Saturday, June 17, 2006

Did Shriners retaliate against whistleblower? (part 2)

This is part two of a continuing series investigating alleged financial improprieties of the Shrine, written by investigative reporter Cassandra (Sandy) Frost.

The Burning Taper published Part 1, "Shriners in Hot Water Again?" on May 14, 2006.

Part 1 generated a few posted comments, and a small amount of backchannel chatter, but in general, it was met by the Antient Masonic community with shrugs, denials, and/or heads in the sand.

Part 3 has also now been posted.

Did Shriners Retaliate against Whistleblower? by Sandy Frost, first published June 15, 2006 by Newsvine.com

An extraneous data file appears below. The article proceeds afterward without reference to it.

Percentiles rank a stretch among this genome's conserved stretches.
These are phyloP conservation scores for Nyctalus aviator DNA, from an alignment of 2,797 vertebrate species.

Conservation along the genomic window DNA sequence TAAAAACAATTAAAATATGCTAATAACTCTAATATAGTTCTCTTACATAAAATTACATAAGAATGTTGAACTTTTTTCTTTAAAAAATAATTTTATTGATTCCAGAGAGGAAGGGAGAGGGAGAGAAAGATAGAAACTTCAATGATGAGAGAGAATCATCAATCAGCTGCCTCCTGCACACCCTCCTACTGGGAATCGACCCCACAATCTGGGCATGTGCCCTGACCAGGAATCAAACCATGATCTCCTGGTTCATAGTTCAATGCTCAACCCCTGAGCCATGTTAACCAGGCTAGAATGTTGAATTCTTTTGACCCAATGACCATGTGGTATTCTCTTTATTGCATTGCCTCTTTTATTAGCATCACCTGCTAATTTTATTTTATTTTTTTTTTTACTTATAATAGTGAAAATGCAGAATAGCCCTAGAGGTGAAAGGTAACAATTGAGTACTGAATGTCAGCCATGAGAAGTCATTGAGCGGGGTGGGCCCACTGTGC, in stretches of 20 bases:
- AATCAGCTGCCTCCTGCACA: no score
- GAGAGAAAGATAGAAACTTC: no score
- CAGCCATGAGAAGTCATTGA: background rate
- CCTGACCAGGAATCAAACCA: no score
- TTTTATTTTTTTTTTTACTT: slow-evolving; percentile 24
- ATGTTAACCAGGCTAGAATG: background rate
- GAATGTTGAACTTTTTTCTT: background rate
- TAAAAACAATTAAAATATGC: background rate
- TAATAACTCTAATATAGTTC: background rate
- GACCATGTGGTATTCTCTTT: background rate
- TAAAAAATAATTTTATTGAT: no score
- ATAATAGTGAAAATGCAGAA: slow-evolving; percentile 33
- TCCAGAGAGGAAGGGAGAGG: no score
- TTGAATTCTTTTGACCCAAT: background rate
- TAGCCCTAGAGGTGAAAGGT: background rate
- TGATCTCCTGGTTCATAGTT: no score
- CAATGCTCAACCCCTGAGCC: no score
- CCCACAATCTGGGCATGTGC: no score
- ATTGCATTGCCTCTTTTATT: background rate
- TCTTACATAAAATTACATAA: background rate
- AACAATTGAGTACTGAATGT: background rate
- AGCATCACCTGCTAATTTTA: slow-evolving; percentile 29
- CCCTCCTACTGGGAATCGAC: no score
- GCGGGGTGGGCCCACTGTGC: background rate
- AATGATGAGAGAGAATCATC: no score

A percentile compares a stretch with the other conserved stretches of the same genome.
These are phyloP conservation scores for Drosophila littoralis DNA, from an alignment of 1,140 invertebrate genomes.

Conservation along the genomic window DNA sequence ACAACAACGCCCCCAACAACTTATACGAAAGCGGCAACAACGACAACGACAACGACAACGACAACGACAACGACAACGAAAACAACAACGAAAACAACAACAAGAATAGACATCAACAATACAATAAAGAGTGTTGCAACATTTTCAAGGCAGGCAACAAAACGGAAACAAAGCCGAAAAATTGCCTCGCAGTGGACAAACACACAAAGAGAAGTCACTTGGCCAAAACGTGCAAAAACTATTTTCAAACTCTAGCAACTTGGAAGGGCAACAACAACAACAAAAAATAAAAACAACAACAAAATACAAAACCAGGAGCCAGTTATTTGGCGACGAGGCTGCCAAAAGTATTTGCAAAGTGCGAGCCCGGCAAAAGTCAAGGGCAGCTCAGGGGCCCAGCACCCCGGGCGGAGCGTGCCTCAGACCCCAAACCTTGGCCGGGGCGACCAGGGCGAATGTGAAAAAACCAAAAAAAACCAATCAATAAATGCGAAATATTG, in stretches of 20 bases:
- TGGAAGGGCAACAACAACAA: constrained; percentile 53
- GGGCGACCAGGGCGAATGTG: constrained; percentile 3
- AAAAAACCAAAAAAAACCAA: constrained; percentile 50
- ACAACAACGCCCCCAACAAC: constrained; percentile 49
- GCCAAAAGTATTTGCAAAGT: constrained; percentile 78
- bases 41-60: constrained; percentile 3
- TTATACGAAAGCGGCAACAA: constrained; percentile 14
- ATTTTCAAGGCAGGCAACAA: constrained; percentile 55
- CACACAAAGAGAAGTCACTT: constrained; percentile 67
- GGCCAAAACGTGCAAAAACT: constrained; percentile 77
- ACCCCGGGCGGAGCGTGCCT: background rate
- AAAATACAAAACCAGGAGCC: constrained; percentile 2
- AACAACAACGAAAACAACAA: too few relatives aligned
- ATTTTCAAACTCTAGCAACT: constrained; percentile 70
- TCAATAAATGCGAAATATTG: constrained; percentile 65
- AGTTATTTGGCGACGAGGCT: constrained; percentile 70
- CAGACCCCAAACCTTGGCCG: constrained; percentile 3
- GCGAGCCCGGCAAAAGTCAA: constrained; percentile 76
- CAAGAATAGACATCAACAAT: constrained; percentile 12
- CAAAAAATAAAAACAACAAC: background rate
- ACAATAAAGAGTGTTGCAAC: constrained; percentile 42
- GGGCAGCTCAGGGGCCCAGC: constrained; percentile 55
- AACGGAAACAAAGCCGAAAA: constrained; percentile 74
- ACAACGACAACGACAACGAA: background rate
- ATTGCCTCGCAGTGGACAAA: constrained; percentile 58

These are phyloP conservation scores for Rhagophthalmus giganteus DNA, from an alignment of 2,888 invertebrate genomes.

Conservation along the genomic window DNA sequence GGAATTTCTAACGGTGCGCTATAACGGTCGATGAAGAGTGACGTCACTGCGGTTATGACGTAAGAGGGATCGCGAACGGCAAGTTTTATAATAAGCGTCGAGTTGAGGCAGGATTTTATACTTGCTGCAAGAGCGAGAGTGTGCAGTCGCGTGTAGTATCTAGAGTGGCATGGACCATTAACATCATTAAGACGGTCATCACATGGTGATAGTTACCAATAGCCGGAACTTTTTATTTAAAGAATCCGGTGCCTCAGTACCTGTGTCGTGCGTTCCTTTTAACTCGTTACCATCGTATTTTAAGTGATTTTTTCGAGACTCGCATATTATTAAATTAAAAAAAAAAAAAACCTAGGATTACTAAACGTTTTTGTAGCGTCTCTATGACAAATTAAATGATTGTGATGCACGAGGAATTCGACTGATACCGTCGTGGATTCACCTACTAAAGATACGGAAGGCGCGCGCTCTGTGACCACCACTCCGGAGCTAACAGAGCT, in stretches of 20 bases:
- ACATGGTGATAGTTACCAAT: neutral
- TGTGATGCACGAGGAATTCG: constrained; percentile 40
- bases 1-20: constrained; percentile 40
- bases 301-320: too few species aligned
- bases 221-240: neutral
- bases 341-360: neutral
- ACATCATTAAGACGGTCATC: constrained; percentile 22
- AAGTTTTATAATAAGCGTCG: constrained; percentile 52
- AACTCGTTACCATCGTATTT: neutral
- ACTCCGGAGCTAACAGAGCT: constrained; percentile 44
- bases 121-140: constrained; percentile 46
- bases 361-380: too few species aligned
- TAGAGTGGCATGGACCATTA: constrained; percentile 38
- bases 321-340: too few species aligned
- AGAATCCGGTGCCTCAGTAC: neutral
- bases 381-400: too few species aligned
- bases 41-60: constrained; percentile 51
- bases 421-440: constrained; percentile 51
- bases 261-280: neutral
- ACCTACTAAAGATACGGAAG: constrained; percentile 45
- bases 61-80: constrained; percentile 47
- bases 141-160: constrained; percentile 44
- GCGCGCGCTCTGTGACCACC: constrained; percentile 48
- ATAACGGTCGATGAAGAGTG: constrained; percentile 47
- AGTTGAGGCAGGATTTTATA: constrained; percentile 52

In July, 2003, the Sarbanes-Oxley Act of 2002 was signed into law. It was born of the public’s fury after watching leaders of corporations like Enron rape their workers and customers for private gain and benefit through a new kind of “domestic terrorism.” Enron cooked their books and illegally pursued annual profits rather than maintaining sound business practices.

Maybe Sarbanes-Oxley should have been named “The Ken Lay Act of 2002.”

The law calls for companies to conform to new standards in governance, financial transactions and audit procedures. It calls for the establishment of an independent audit committee, policies that address insider trading and conflicts of interest, spells out the responsibilities of auditors, requires certified financial statements, mandates the disclosure of tax returns in an “easily accessible way,” provides whistle blower protection and addresses document destruction so as to prevent criminal obstruction.